Oplatek or Oplatki: This is a Slavic custom. Oplatek is a wafer of bread like the Host,
which reminds us that Jesus is the Bread of Life
(the name of the place where he was born, Bethlehem, means “House of Bread”,
and he was laid in a feeding trough).
The father of the family begins by breaking off a piece of the bread and passing the rest.
Each member of the family breaks off a piece.
In some families, each person asks forgiveness of the others before they eat the oplatek.
Often, pieces of oplatek are sent to family members who couldn’t be present.

The twelve days of Christmas: At one time Epiphany (the coming of the magi)
was celebrated on January 6th, twelve days after Christmas day.
Each of these twelve days was (and still is) a time of special celebration.
They’re full of celebrations of saints,
of the Holy Innocents (the babies Herod massacred in his attempt to kill Jesus),
of the Holy Family and of Mary as mother of God.
December 28th, the feast of the Holy Innocents, is a good day for blessing children
(“Children’s Day”, as it were),
and the feast of the Holy Family is a good day to renew marriage vows
and to ask the Holy Family to pray for families.
Some people like to leave anonymous gifts on each of the 12 days of Christmas,
1 the first day, 2 the next, etc.
Although some dispute the claim, there is evidence that the song, “The Twelve Days of Christmas”
was actually a Catechism in code,
from the days when Catholicism was outlawed in England and Ireland.
There are various explanations for what each verse symbolized:

My true Love: God

Partridge in a pear tree: Jesus (pear tree symbolizes salvation
& a partridge will pretend to be hurt to lead predators away from the nest,
as Jesus was hurt to free us from the ultimate predator, Satan)

Two turtledoves: the doves offered when Jesus was presented in the temple,
or His two Natures, human and divine, or the Old and New Testaments of the Bible

Three French hens: the three gifts of the wise men or faith, hope and love, or the Trinity

Four calling birds: the four writers of the Gospels or the four major prophets
(Isaiah, Jeremiah, Ezekiel & Daniel)

Five golden rings: Jesus’ wounds (hands, feet and side).
The circles of the rings remind us of God’s love, without beginning or end.
They could also represent the first 5 books of the Bible (the Torah)

Six geese a-laying: the six days of creation

Seven swans a-swimming: the seven gifts of the Holy Spirit (Isaiah 11:2),
the seven Sacraments,
or the seven works of mercy (corporal works of mercy: feed the hungry, give drink to the thirsty, clothe the naked, shelter the homeless, visit the sick, ransom the captive & bury the dead; spiritual works of mercy : instruct the ignorant, counsel the doubtful, console the sorrowful, correct the sinner, forgive injuries, bear wrongs patiently & pray for the living & the dead)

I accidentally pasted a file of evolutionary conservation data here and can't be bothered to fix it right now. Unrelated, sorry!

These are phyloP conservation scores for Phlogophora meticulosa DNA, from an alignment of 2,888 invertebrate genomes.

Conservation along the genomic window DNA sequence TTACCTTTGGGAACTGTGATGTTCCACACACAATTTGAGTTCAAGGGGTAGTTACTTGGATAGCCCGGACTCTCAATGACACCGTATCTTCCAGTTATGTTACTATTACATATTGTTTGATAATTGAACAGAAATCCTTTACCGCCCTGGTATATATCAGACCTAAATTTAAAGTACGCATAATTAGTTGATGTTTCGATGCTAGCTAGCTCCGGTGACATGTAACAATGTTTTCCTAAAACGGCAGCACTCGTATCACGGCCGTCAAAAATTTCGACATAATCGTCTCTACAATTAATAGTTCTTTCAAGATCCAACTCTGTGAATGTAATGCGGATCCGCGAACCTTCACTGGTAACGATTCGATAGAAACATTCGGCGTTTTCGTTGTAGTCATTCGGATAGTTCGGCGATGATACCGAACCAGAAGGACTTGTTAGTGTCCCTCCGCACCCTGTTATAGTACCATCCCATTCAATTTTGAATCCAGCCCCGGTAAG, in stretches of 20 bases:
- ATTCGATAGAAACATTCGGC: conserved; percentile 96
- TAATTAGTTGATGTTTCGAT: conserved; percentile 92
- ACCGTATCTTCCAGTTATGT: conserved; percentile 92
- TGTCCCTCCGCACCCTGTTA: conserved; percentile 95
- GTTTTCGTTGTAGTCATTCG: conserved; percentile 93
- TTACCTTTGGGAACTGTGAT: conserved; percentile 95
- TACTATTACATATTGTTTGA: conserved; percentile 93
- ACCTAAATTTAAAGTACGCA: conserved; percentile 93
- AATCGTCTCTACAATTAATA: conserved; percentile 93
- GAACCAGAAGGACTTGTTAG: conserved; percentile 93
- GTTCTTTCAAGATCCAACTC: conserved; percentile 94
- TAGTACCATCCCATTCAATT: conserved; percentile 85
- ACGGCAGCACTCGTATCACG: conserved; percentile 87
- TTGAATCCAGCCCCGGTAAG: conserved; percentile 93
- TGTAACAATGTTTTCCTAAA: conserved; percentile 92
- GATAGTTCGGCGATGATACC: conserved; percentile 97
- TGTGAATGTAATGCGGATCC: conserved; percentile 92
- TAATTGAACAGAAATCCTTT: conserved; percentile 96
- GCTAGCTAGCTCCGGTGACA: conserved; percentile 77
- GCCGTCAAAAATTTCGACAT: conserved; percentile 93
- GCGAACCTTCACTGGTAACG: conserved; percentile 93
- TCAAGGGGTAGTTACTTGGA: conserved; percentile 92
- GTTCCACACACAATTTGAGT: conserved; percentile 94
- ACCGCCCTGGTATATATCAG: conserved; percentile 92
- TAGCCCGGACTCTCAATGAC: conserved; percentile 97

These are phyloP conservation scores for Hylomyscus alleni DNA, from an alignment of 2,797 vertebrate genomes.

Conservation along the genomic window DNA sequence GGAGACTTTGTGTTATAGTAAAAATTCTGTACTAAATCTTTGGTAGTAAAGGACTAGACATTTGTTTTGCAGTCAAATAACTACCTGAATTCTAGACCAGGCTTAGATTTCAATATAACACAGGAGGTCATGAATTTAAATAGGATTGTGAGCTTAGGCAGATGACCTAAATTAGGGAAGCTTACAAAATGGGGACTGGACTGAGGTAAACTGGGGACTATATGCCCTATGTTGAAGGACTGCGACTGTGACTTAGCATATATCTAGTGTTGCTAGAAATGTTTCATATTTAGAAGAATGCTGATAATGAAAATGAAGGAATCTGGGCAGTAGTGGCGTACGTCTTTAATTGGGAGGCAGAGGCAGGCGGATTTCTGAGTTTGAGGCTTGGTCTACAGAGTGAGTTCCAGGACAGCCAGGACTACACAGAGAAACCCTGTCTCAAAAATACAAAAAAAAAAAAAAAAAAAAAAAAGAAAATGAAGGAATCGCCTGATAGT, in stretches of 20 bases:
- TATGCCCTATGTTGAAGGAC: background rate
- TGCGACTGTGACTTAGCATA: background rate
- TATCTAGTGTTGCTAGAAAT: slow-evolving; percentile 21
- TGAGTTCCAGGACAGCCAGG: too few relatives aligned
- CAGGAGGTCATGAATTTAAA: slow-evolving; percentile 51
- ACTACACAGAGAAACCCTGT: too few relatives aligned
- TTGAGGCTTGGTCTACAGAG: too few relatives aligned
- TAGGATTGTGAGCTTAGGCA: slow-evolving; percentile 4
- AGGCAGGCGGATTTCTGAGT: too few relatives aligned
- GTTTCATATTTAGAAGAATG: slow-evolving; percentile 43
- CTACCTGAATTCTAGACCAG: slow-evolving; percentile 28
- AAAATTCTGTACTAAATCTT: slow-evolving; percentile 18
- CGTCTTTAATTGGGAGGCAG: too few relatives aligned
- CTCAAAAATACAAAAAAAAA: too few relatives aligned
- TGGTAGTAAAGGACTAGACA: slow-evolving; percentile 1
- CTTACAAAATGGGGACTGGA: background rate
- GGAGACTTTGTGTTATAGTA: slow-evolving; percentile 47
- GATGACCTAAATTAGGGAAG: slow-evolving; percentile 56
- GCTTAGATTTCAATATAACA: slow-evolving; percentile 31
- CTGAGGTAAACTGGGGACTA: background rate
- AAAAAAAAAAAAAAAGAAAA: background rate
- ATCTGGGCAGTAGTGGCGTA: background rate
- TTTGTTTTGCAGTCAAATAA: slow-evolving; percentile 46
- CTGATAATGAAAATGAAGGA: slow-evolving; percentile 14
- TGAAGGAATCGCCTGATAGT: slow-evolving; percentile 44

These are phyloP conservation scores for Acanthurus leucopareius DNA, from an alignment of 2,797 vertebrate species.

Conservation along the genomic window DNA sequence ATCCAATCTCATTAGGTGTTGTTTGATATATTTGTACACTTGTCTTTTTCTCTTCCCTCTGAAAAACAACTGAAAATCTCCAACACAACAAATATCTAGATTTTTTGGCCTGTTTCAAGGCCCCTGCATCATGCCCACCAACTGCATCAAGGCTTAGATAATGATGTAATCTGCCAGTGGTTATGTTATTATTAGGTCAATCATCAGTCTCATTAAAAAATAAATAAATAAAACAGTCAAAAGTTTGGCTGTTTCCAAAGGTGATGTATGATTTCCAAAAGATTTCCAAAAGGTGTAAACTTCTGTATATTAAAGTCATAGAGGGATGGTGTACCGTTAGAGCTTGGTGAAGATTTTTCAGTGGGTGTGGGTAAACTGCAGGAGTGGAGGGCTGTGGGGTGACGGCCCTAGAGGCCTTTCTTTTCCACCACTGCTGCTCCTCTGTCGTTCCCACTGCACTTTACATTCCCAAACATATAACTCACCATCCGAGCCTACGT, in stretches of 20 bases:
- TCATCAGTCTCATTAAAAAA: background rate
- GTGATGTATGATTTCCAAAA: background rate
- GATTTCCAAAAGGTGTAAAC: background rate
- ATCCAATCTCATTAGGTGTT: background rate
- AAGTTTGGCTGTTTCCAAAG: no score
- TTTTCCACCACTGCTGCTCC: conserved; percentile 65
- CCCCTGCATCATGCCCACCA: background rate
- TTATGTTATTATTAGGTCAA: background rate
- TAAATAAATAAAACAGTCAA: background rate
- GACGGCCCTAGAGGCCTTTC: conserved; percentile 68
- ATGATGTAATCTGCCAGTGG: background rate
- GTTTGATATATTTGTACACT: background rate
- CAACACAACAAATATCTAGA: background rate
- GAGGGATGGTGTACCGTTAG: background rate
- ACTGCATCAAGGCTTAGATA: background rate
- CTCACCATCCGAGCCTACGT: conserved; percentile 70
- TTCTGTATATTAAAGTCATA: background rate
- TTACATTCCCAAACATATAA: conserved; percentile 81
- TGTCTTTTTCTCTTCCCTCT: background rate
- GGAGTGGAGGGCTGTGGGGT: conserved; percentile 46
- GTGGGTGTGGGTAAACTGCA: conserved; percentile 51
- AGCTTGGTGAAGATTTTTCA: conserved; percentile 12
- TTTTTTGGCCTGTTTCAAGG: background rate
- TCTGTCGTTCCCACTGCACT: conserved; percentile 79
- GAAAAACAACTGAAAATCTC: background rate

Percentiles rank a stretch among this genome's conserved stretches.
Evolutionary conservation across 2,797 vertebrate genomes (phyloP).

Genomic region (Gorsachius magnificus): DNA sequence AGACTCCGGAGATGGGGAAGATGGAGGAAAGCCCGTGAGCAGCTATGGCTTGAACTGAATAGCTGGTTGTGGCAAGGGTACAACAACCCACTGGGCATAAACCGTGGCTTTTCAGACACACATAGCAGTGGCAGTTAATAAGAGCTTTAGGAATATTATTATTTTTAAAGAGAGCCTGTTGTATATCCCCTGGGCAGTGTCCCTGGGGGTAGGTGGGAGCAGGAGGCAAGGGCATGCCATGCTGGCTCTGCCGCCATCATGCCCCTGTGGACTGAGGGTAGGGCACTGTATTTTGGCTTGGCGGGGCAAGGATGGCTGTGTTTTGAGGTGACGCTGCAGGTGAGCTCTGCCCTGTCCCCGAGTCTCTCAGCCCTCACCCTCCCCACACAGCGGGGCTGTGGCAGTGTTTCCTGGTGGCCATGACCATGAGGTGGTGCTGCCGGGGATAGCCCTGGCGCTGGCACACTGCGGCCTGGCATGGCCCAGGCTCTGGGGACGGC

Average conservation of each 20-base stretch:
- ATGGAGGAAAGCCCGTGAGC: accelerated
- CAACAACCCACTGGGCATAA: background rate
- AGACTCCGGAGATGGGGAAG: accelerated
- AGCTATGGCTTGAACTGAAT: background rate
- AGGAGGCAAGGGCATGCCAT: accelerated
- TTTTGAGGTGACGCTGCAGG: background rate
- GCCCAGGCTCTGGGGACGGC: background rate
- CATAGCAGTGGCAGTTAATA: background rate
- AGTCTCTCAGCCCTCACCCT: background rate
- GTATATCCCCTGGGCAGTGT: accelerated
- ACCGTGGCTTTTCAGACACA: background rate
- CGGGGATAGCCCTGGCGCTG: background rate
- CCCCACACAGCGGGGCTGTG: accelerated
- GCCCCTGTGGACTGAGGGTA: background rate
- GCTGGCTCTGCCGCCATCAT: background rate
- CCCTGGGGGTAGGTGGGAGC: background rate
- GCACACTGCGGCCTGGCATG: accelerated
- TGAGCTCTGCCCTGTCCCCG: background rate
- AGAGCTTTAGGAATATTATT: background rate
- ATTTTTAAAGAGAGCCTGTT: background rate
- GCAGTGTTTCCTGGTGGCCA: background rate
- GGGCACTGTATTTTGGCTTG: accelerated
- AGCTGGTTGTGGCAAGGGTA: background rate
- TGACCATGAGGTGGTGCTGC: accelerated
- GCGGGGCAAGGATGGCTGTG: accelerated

Eight maids a-milking: the eight beatitudes (Matthew 5:3-10)

Nine ladies dancing: the nine ranks of angel choirs: seraphim, cherubim, thrones, dominations, virtues, powers, principalities, archangels, angels
(see Isaiah 6:2, Ezekiel 10, Colossians 1:16, I Thessalonians 4:16)

Ten lords a-leaping: the Ten Commandments

Eleven pipers piping: the eleven faithful apostles (minus Judas)

Twelve drummers drumming: the 12 minor prophets,
the twelve points of the Apostles’ Creed, the 12 tribes of Israel
or the twelve fruits of the Holy Spirit
(Galatians 5:22–the Douay-Rheims translation had 3 more than modern ones do)

Epiphany: Also known as Twelfth Night, Epiphany (literally “revelation” or “manifestation”)
celebrates the coming of the magi, the first Gentiles (non-Jewish people)
to whom Jesus was revealed.
In some cultures, gifts are exchanged on Epiphany, instead of Christmas,
in honor of the gifts given by the wise men.
Some families have a custom of baking a dry bean into a crown cake for Epiphany.
Whoever gets the piece with the bean is king for the night.
A more solemn custom is the blessing of homes on Epiphany,
going through the house and sprinkling it with holy water,
then using blessed chalk to write over the door the year
interspersed with crosses and the initials of the wise men
(thought to be Caspar, Balthasar and Melchior).
The blessing for 2013 would read 20+C+M+B+13.
Another explanation of the letters could be that they’re the first letters of the blessing
“Christus mansionem benedicat” (“May Christ bless this house”).

For more ideas, visit
http://www.catholicculture.org/culture/liturgicalyear/overviews/seasons/Christmas/ (includes a blessing of the Christmas tree & nativity scene)